AESOP was born in the year 620 B. C. in Greece. He was born a slave. When Aesop was granted freedom he raised his status from slavery to one of high respect. He travelled through many countries.
Aesop told his stories to many people throughout his life. These stories were retold and passed down from generation to generation by word of mouth. The fables were not written down for over 200 years. Each of these fables have a lesson to be told.
Many of the fables are a means of political and social criticism. The stories end with a moral to assure the reader understands the message. Over 600 fables are have been collected and written down. Here is a small selection for you to read.
The Father and His Two Daughters
A MAN had two daughters, the one married to a gardener, and the other to a tile-maker. After a time he went to the daughter who had married the gardener, and inquired how she was and how all things went with her. She said, "All things are prospering with me, and I have only one wish, that there may be a heavy fall of rain, in order that the plants may be well watered." Not long after, he went to the daughter who had married the tilemaker, and likewise inquired of her how she fared; she replied, "I want for nothing, and have only one wish, that the dry weather may continue, and the sun shine hot and bright, so that the bricks might be dried." He said to her, "If your sister wishes for rain, and you for dry weather, with which of the two am I to join my wishes?'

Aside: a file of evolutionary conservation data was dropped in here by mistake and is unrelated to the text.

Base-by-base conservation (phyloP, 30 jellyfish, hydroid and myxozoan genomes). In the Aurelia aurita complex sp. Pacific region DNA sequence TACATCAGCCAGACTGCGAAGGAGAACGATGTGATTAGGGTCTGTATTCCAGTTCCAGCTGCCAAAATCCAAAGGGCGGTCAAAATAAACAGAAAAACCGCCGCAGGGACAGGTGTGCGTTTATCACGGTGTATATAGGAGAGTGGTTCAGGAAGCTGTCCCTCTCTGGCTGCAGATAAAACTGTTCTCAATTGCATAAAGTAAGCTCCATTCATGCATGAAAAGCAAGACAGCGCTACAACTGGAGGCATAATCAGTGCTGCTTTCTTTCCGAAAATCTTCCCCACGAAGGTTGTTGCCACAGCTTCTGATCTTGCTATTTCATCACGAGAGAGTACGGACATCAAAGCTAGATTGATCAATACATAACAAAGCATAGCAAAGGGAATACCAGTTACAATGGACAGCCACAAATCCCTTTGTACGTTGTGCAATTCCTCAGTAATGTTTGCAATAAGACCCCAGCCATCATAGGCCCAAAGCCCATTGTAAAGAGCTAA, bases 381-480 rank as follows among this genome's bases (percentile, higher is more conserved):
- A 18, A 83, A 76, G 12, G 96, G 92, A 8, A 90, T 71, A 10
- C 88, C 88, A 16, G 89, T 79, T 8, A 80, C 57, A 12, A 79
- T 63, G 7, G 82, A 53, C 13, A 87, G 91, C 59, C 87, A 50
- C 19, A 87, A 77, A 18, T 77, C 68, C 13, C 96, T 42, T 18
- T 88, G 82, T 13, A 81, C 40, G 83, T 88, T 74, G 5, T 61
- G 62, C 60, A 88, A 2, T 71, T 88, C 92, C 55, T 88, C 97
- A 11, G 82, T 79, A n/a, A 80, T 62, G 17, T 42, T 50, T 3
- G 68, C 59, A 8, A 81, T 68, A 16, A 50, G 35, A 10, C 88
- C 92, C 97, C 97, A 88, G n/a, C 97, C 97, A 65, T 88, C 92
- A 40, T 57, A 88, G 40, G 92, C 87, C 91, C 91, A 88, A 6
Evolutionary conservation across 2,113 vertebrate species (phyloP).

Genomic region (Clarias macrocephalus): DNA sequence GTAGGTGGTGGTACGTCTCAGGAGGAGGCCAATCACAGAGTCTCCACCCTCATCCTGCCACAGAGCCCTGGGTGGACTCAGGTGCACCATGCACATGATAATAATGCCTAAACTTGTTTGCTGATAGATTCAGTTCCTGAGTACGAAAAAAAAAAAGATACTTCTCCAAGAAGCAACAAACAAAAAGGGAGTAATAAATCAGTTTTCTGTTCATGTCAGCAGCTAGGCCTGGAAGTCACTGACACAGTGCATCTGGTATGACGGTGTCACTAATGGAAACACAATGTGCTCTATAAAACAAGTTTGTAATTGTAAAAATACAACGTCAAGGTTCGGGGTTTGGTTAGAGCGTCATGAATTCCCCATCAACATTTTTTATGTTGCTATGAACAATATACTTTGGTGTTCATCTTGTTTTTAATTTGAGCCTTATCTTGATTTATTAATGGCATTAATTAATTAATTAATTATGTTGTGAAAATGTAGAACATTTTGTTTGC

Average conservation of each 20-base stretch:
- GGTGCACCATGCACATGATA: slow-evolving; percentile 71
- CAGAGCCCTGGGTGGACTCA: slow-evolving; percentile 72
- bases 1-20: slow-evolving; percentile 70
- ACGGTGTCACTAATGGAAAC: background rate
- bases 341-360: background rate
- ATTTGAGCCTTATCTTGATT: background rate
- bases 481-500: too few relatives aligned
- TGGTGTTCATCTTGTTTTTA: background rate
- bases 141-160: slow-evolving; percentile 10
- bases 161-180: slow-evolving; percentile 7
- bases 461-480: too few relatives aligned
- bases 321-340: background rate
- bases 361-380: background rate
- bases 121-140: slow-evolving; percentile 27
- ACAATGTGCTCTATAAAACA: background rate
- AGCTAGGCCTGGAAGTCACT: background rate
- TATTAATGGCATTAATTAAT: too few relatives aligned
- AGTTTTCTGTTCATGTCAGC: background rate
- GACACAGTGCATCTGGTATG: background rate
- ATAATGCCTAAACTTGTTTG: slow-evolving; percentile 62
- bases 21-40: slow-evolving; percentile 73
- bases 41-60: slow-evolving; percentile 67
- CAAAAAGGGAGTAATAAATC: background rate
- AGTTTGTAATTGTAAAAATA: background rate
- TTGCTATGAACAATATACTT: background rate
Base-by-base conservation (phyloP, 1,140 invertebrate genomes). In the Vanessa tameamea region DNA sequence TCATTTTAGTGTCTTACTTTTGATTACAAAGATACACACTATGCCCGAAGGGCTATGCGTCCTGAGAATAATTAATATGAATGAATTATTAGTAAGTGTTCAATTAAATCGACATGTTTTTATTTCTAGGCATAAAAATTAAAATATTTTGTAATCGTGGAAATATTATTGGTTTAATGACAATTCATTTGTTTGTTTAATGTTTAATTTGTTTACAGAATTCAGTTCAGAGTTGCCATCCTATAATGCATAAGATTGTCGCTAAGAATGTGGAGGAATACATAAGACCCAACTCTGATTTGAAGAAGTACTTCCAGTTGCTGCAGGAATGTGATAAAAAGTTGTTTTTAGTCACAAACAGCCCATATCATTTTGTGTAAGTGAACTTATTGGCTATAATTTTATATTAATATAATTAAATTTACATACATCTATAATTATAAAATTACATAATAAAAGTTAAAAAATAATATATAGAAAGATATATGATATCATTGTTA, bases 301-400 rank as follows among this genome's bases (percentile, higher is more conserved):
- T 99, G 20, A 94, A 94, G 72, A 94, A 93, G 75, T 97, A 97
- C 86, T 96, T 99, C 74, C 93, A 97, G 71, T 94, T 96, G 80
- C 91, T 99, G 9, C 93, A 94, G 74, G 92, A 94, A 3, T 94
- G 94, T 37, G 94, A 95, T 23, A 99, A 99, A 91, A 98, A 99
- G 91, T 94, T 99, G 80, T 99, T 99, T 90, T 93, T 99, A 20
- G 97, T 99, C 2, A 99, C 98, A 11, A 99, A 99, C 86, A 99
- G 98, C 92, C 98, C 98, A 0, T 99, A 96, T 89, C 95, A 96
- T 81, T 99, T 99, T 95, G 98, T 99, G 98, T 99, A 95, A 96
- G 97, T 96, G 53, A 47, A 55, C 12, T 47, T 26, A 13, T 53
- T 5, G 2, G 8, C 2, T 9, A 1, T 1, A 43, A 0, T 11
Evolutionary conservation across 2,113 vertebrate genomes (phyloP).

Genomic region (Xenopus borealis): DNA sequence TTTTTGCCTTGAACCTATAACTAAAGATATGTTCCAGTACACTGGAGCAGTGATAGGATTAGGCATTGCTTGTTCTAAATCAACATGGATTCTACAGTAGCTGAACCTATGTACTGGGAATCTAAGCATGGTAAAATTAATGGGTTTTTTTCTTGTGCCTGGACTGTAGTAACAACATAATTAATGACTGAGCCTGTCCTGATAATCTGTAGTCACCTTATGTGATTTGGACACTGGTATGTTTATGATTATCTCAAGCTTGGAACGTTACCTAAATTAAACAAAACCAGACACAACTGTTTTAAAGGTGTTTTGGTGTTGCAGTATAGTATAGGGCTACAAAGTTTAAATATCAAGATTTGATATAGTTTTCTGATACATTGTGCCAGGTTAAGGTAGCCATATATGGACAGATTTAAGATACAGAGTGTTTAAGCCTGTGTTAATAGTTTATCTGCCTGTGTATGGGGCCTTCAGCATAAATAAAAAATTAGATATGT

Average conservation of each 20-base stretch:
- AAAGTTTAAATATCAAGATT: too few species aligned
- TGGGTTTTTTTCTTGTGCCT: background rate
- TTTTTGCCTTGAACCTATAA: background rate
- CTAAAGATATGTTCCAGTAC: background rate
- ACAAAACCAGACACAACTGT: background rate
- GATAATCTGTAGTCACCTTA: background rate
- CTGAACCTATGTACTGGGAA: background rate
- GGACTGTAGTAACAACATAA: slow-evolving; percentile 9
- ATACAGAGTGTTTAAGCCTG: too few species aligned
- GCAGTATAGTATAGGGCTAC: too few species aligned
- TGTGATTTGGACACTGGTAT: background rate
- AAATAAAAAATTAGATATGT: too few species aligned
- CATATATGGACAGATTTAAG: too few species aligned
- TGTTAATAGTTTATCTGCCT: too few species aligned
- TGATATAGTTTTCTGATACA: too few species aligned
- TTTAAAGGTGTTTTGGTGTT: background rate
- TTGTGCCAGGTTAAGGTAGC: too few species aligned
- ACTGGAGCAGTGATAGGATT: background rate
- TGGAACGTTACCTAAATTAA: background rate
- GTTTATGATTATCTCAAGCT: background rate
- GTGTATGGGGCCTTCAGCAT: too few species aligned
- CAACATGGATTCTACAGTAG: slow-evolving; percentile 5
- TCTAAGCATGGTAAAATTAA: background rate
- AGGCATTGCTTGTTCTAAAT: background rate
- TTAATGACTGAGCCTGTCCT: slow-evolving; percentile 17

Moral: You can't please everybody.
A MISER sold all that he had and bought a lump of gold, which he buried in a hole in the ground by the side of an old wall and went to look at daily. One of his workmen observed his frequent visits to the spot and decided to watch his movements. He soon discovered the secret of the hidden treasure, and digging down, came to the lump of gold, and stole it. The Miser, on his next visit, found the hole empty and began to tear his hair and to make loud lamentations. A neighbour, seeing him overcome with grief and learning the cause, said, "Pray do not grieve so; but go and take a stone, and place it in the hole, and fancy that the gold is still lying there. It will do you quite the same service; for when the gold was there, you had it not, as you did not make the slightest use of it."
Moral: The true value of money is not in its possession but in its use.
The Dove And The Ant
An Ant, going to a river to drink, fell in, and was carried along in the stream. A Dove pitied her condition, and threw into the river a small bough, by means of which the Ant gained the shore. The Ant afterward, seeing a man with a fowling-piece aiming at the Dove, stung him in the foot sharply, and made him miss his aim, and so saved the Dove's life.
Moral: Little friends may prove great friends.
The Hares And The Frogs
The Hares were so persecuted by the other beasts, they did not know where to go. As soon as they saw a single animal approach them, off they used to run. One day they saw a troop of wild Horses stampeding about, and in quite a panic all the Hares scuttled off to a lake hard by, determined to drown themselves rather than live in such a continual state of fear. But just as they got near the bank of the lake, a troop of Frogs, frightened in their turn by the approach of the Hares scuttled off, and jumped into the water. "Truly," said one of the Hares, "things are not so bad as they seem.
Moral: There is always someone worse off than yourself.
The Ant And The Grasshopper